• Which countries, cities and areas are the biggest polluters? What can we do about it? How do we plan our city to minimise pollution of residential areas? (3: 14)

4dba0b84-bad7-4420-9af5-53fba13b74e5These questions are vital to our everyday lives but there are other uses, perhaps not useful to the wider population, but certainly to researchers in certain fields. Questions such as:

  • What is the geographic distribution of certain endangered plants or animal life? What can we learn from this new distribution?
  • How did this surname spread and in which part of the country is it most prevalent (3: p7-10)?
  • Can we find as-yet undiscovered buried features by plotting local finds? (for example Roman pottery in high density of one area may lead to a villa that we've not yet found)
  • How can we plot the spread of migrating peoples during a particular era using specified data types? (for example, looking at and plotting known dates of burial can demonstrate

The potential of GIS is limitless (1) in many of the cases above, particularly for those concerned with resource planning, complex formulas are calculated to ensure the most efficient delivery. Whether you know it or not, your daily life relies heavily on GIS.

How Does GIS Work?

The questions in the previous section rely heavily on geographic data and it is estimated that the vast majority of data handled by computers these days has and requires specific geographic parameters (5). Taking the example of the two restaurants as a starting point, they may look at different data sets:

  • The fast food joint may look at maximising their catchment area and accessibility: they will look at busiest roads, the best junction to place at, close to leisure areas such as shopping malls or other non-exclusive entertainment issues - efficiency and maximisation of profit.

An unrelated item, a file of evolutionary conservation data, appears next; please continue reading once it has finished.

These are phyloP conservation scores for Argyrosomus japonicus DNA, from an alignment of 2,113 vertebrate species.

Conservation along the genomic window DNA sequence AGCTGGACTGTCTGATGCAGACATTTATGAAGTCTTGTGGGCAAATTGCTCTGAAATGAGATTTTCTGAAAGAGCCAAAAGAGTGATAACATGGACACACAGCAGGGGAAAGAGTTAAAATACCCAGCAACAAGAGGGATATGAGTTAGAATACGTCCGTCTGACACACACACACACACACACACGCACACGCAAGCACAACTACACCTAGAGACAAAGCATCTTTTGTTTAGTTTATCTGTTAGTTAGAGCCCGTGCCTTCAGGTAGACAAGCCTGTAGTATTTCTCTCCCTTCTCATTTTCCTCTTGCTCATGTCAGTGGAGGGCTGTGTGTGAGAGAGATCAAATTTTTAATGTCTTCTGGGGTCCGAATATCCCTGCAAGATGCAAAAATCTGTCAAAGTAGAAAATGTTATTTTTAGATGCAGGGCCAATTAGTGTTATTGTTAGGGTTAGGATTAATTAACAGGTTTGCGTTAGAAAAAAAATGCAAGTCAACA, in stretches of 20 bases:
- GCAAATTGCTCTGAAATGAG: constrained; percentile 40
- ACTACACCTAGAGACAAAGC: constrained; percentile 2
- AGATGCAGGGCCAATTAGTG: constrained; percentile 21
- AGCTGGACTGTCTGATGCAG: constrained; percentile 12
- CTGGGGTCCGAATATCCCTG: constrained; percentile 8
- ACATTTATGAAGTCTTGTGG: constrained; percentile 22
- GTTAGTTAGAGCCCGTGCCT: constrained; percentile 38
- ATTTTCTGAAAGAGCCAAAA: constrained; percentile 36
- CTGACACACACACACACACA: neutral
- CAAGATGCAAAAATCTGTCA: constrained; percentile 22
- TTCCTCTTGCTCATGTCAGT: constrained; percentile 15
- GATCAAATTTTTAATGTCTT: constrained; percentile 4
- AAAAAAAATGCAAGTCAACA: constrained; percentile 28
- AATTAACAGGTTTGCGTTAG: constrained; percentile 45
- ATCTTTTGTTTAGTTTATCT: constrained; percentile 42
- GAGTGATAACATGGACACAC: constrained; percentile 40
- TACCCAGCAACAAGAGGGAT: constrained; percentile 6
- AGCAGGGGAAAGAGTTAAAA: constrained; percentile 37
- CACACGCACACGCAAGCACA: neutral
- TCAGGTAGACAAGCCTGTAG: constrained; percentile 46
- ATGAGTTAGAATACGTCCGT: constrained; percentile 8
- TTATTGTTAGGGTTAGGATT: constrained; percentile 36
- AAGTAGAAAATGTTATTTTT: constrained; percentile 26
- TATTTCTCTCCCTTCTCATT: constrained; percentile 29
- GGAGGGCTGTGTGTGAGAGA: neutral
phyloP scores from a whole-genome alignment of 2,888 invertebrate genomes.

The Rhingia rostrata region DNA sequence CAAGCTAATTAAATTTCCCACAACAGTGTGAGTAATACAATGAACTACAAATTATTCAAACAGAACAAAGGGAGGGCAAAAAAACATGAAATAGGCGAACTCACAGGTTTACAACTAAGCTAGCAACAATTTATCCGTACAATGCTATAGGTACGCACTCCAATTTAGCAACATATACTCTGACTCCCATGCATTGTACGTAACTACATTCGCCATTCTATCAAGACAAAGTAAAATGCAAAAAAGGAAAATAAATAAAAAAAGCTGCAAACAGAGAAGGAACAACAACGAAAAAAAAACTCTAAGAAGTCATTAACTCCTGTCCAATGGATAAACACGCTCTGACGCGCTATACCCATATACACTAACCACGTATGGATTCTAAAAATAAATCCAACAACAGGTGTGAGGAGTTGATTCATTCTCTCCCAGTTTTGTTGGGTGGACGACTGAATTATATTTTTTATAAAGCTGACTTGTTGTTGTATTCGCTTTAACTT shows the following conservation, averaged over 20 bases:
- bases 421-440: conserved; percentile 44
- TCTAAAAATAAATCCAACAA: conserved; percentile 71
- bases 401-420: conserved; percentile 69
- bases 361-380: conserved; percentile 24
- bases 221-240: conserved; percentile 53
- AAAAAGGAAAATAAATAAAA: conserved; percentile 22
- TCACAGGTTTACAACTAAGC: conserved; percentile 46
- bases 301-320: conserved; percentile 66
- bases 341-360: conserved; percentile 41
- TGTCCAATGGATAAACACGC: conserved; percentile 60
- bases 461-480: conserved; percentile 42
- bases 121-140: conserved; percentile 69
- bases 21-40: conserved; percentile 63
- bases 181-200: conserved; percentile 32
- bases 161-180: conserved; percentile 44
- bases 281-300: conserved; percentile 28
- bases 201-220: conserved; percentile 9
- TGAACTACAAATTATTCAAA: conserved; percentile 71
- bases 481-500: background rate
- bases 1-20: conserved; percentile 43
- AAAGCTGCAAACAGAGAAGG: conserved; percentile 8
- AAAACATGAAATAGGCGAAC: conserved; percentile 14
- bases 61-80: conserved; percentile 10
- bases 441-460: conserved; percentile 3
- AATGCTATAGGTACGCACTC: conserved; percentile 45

• The exclusive restaurant will look primarily at desirability and facilities that best reflect their image. Even though they too will be concerned with maximising their profit, they are less concerned with numbers and more concerned with image. They may appear near other exclusive restaurants, near theatres and other high-class leisure facilities.

Both may use GIS to find the ideal location and can access any number of websites to collect relevant data for their business plan. This information makes it easier to manage what we know and to extrapolate that which is most useful to us based on the widest variety of relevant data (3: p11). In this respect, GIS is problem solving using geographic means and its co-operative method of sharing pure and unbiased raw data (3: 22) has made it the ideal candidate for everything that affects our environment or how our environment might affect us.

It helps better decision making and as most people prefer visual medium, there is no better visual communication medium than a map (4) so long as you are making it clear what the person is looking at. Maps are immediately identifiable and engaging, and a flexible and universal method of communication within a discipline, between disciplines and to the public as a whole. How it is compiled comes in four elements (1) which are data acquisition, storage & retrieval, transformation & analysis (which may include statistics and the production of models) and reporting (which will include the maps, tables and any associated reports) of data that may previously have been unrelated but will serve a useful function to someone, somewhere (5). Not everyone will be involved in all of these processes but most GIS technicians are charged with locating data that is collected by others and need to know how to acquire and manipulate the data as well as produce maps that are useful. It is a co-operative system limited (1) only by the technology of the day.

History of GIS

There is some debate over when true GIS really started, thanks to the disparate technologies that came together to give us GIS as we understand it today (1), but effectively it has been around since the early 1960s. Advocates claim that it was truly born in 1962 with the first CLI conference (Canadian Land Inventory) that set out to produce masses of data of maps of Canada covering a large number of potential uses and data sets (2). The conference produced these maps using the old methods but it was first theorised here that in future, such data could be produced using the developing computing technology as data got bigger and potential to explore it became more and more complex (8).